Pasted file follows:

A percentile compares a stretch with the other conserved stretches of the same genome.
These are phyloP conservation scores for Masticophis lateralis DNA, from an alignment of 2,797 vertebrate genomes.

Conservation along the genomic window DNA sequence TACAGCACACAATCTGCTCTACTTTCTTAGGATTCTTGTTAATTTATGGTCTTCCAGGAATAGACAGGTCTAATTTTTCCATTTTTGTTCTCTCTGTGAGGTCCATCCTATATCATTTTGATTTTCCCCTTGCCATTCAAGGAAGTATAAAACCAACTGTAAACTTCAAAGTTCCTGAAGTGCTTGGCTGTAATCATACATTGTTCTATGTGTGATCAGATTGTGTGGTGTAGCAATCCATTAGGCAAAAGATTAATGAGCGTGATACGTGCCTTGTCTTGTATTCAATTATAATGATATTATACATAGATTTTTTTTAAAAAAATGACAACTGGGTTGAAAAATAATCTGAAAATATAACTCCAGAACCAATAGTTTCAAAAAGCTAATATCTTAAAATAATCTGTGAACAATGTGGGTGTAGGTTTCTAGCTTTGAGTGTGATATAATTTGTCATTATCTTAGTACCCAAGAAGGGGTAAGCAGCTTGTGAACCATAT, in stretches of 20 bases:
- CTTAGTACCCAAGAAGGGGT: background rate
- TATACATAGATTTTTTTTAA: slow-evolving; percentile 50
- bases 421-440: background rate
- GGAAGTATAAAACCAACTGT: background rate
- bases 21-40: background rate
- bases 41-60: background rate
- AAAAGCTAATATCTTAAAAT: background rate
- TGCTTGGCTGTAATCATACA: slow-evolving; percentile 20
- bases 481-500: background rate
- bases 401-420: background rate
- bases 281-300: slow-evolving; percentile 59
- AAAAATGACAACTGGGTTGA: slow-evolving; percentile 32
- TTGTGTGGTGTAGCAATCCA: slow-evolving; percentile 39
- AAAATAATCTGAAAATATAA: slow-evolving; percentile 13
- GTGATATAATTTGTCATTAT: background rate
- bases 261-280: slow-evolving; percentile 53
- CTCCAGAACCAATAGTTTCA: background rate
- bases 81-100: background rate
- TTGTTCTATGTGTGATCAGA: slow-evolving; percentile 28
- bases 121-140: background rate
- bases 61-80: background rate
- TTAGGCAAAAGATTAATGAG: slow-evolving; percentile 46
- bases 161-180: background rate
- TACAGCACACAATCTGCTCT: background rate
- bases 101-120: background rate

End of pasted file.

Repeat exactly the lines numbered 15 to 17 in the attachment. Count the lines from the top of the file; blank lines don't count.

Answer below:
- AAAAATGACAACTGGGTTGA: slow-evolving; percentile 32
- TTGTGTGGTGTAGCAATCCA: slow-evolving; percentile 39
- AAAATAATCTGAAAATATAA: slow-evolving; percentile 13